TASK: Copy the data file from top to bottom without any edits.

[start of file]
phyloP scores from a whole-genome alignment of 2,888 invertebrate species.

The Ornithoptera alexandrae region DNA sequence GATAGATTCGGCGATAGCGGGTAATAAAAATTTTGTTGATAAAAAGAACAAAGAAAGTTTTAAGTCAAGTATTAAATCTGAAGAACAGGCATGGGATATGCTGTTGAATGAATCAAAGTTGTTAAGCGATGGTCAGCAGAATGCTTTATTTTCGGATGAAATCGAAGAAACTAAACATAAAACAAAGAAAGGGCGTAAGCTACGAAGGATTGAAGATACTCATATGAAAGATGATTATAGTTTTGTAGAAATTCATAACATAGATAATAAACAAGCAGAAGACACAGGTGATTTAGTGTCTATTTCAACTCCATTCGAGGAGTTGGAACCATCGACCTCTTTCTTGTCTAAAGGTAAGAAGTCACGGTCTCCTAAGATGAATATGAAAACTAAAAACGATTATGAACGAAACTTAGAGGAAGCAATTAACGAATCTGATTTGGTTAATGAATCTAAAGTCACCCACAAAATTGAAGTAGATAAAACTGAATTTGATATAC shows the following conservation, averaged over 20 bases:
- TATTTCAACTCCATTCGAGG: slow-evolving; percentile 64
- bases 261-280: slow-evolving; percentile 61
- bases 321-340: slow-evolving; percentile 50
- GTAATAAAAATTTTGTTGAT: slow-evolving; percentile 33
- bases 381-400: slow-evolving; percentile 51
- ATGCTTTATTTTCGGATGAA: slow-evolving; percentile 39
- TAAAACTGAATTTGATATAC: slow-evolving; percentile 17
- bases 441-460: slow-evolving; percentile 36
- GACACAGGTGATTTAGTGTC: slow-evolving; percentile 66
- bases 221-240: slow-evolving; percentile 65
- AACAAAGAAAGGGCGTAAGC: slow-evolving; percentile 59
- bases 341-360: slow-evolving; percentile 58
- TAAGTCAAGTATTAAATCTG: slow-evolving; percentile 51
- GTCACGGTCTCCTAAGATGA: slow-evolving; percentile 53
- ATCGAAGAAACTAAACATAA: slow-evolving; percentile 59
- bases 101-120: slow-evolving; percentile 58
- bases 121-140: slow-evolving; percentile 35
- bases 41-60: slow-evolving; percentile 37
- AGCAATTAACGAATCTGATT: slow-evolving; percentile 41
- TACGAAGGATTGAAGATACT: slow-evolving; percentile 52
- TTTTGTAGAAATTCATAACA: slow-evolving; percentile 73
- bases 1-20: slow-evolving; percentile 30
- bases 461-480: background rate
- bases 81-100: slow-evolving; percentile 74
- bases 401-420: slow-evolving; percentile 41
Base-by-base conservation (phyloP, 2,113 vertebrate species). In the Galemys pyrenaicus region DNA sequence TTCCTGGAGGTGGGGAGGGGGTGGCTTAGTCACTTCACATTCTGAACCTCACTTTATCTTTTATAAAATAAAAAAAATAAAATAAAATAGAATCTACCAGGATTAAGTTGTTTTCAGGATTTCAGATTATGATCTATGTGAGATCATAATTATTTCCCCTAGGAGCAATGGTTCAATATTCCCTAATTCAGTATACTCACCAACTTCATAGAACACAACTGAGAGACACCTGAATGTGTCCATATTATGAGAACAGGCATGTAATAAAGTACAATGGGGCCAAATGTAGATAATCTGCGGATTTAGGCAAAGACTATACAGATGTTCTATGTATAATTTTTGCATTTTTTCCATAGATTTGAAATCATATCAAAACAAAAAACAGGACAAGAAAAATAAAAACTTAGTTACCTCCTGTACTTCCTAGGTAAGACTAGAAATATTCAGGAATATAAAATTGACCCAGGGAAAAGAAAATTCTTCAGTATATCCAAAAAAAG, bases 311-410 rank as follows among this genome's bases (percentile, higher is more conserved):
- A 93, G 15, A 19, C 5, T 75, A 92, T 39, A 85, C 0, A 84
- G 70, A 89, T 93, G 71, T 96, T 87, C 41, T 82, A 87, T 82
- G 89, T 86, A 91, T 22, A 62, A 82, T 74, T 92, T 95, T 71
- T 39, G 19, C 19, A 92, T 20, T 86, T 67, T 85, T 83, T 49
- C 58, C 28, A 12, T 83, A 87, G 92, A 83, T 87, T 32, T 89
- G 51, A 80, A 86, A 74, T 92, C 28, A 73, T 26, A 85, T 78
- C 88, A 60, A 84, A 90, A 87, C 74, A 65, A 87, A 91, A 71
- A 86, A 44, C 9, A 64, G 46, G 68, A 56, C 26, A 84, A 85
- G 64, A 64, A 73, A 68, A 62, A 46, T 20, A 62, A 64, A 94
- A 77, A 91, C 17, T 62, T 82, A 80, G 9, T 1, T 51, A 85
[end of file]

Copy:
phyloP scores from a whole-genome alignment of 2,888 invertebrate species.

The Ornithoptera alexandrae region DNA sequence GATAGATTCGGCGATAGCGGGTAATAAAAATTTTGTTGATAAAAAGAACAAAGAAAGTTTTAAGTCAAGTATTAAATCTGAAGAACAGGCATGGGATATGCTGTTGAATGAATCAAAGTTGTTAAGCGATGGTCAGCAGAATGCTTTATTTTCGGATGAAATCGAAGAAACTAAACATAAAACAAAGAAAGGGCGTAAGCTACGAAGGATTGAAGATACTCATATGAAAGATGATTATAGTTTTGTAGAAATTCATAACATAGATAATAAACAAGCAGAAGACACAGGTGATTTAGTGTCTATTTCAACTCCATTCGAGGAGTTGGAACCATCGACCTCTTTCTTGTCTAAAGGTAAGAAGTCACGGTCTCCTAAGATGAATATGAAAACTAAAAACGATTATGAACGAAACTTAGAGGAAGCAATTAACGAATCTGATTTGGTTAATGAATCTAAAGTCACCCACAAAATTGAAGTAGATAAAACTGAATTTGATATAC shows the following conservation, averaged over 20 bases:
- TATTTCAACTCCATTCGAGG: slow-evolving; percentile 64
- bases 261-280: slow-evolving; percentile 61
- bases 321-340: slow-evolving; percentile 50
- GTAATAAAAATTTTGTTGAT: slow-evolving; percentile 33
- bases 381-400: slow-evolving; percentile 51
- ATGCTTTATTTTCGGATGAA: slow-evolving; percentile 39
- TAAAACTGAATTTGATATAC: slow-evolving; percentile 17
- bases 441-460: slow-evolving; percentile 36
- GACACAGGTGATTTAGTGTC: slow-evolving; percentile 66
- bases 221-240: slow-evolving; percentile 65
- AACAAAGAAAGGGCGTAAGC: slow-evolving; percentile 59
- bases 341-360: slow-evolving; percentile 58
- TAAGTCAAGTATTAAATCTG: slow-evolving; percentile 51
- GTCACGGTCTCCTAAGATGA: slow-evolving; percentile 53
- ATCGAAGAAACTAAACATAA: slow-evolving; percentile 59
- bases 101-120: slow-evolving; percentile 58
- bases 121-140: slow-evolving; percentile 35
- bases 41-60: slow-evolving; percentile 37
- AGCAATTAACGAATCTGATT: slow-evolving; percentile 41
- TACGAAGGATTGAAGATACT: slow-evolving; percentile 52
- TTTTGTAGAAATTCATAACA: slow-evolving; percentile 73
- bases 1-20: slow-evolving; percentile 30
- bases 461-480: background rate
- bases 81-100: slow-evolving; percentile 74
- bases 401-420: slow-evolving; percentile 41
Base-by-base conservation (phyloP, 2,113 vertebrate species). In the Galemys pyrenaicus region DNA sequence TTCCTGGAGGTGGGGAGGGGGTGGCTTAGTCACTTCACATTCTGAACCTCACTTTATCTTTTATAAAATAAAAAAAATAAAATAAAATAGAATCTACCAGGATTAAGTTGTTTTCAGGATTTCAGATTATGATCTATGTGAGATCATAATTATTTCCCCTAGGAGCAATGGTTCAATATTCCCTAATTCAGTATACTCACCAACTTCATAGAACACAACTGAGAGACACCTGAATGTGTCCATATTATGAGAACAGGCATGTAATAAAGTACAATGGGGCCAAATGTAGATAATCTGCGGATTTAGGCAAAGACTATACAGATGTTCTATGTATAATTTTTGCATTTTTTCCATAGATTTGAAATCATATCAAAACAAAAAACAGGACAAGAAAAATAAAAACTTAGTTACCTCCTGTACTTCCTAGGTAAGACTAGAAATATTCAGGAATATAAAATTGACCCAGGGAAAAGAAAATTCTTCAGTATATCCAAAAAAAG, bases 311-410 rank as follows among this genome's bases (percentile, higher is more conserved):
- A 93, G 15, A 19, C 5, T 75, A 92, T 39, A 85, C 0, A 84
- G 70, A 89, T 93, G 71, T 96, T 87, C 41, T 82, A 87, T 82
- G 89, T 86, A 91, T 22, A 62, A 82, T 74, T 92, T 95, T 71
- T 39, G 19, C 19, A 92, T 20, T 86, T 67, T 85, T 83, T 49
- C 58, C 28, A 12, T 83, A 87, G 92, A 83, T 87, T 32, T 89
- G 51, A 80, A 86, A 74, T 92, C 28, A 73, T 26, A 85, T 78
- C 88, A 60, A 84, A 90, A 87, C 74, A 65, A 87, A 91, A 71
- A 86, A 44, C 9, A 64, G 46, G 68, A 56, C 26, A 84, A 85
- G 64, A 64, A 73, A 68, A 62, A 46, T 20, A 62, A 64, A 94
- A 77, A 91, C 17, T 62, T 82, A 80, G 9, T 1, T 51, A 85